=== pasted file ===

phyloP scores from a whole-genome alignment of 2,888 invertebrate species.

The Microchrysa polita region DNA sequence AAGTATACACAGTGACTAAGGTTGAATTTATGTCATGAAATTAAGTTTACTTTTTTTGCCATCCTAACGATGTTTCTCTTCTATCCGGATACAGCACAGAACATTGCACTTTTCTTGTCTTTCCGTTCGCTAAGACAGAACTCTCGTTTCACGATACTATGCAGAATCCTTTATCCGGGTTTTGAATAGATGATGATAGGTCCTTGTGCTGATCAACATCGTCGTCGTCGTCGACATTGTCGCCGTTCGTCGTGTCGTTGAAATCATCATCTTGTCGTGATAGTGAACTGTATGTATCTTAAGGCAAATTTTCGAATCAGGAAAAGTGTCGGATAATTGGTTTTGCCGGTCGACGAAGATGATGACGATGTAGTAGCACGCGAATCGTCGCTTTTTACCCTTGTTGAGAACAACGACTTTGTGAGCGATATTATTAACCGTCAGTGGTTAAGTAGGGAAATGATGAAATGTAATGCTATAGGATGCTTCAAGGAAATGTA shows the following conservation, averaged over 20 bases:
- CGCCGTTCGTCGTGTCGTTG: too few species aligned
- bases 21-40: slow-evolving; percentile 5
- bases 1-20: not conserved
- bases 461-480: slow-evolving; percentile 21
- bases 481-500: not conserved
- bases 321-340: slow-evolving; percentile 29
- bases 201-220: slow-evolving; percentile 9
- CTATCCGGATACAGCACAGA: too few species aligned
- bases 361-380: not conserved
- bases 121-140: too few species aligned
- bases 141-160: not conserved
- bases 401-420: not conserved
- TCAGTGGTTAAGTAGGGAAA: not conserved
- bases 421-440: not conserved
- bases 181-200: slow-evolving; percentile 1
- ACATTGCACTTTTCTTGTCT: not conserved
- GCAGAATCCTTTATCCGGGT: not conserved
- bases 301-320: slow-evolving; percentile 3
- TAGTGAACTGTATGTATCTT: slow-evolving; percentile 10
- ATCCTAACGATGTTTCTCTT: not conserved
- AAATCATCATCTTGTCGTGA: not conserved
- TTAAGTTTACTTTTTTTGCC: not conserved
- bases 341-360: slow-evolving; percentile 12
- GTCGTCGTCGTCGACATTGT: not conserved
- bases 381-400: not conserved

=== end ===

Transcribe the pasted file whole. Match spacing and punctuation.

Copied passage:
phyloP scores from a whole-genome alignment of 2,888 invertebrate species.

The Microchrysa polita region DNA sequence AAGTATACACAGTGACTAAGGTTGAATTTATGTCATGAAATTAAGTTTACTTTTTTTGCCATCCTAACGATGTTTCTCTTCTATCCGGATACAGCACAGAACATTGCACTTTTCTTGTCTTTCCGTTCGCTAAGACAGAACTCTCGTTTCACGATACTATGCAGAATCCTTTATCCGGGTTTTGAATAGATGATGATAGGTCCTTGTGCTGATCAACATCGTCGTCGTCGTCGACATTGTCGCCGTTCGTCGTGTCGTTGAAATCATCATCTTGTCGTGATAGTGAACTGTATGTATCTTAAGGCAAATTTTCGAATCAGGAAAAGTGTCGGATAATTGGTTTTGCCGGTCGACGAAGATGATGACGATGTAGTAGCACGCGAATCGTCGCTTTTTACCCTTGTTGAGAACAACGACTTTGTGAGCGATATTATTAACCGTCAGTGGTTAAGTAGGGAAATGATGAAATGTAATGCTATAGGATGCTTCAAGGAAATGTA shows the following conservation, averaged over 20 bases:
- CGCCGTTCGTCGTGTCGTTG: too few species aligned
- bases 21-40: slow-evolving; percentile 5
- bases 1-20: not conserved
- bases 461-480: slow-evolving; percentile 21
- bases 481-500: not conserved
- bases 321-340: slow-evolving; percentile 29
- bases 201-220: slow-evolving; percentile 9
- CTATCCGGATACAGCACAGA: too few species aligned
- bases 361-380: not conserved
- bases 121-140: too few species aligned
- bases 141-160: not conserved
- bases 401-420: not conserved
- TCAGTGGTTAAGTAGGGAAA: not conserved
- bases 421-440: not conserved
- bases 181-200: slow-evolving; percentile 1
- ACATTGCACTTTTCTTGTCT: not conserved
- GCAGAATCCTTTATCCGGGT: not conserved
- bases 301-320: slow-evolving; percentile 3
- TAGTGAACTGTATGTATCTT: slow-evolving; percentile 10
- ATCCTAACGATGTTTCTCTT: not conserved
- AAATCATCATCTTGTCGTGA: not conserved
- TTAAGTTTACTTTTTTTGCC: not conserved
- bases 341-360: slow-evolving; percentile 12
- GTCGTCGTCGTCGACATTGT: not conserved
- bases 381-400: not conserved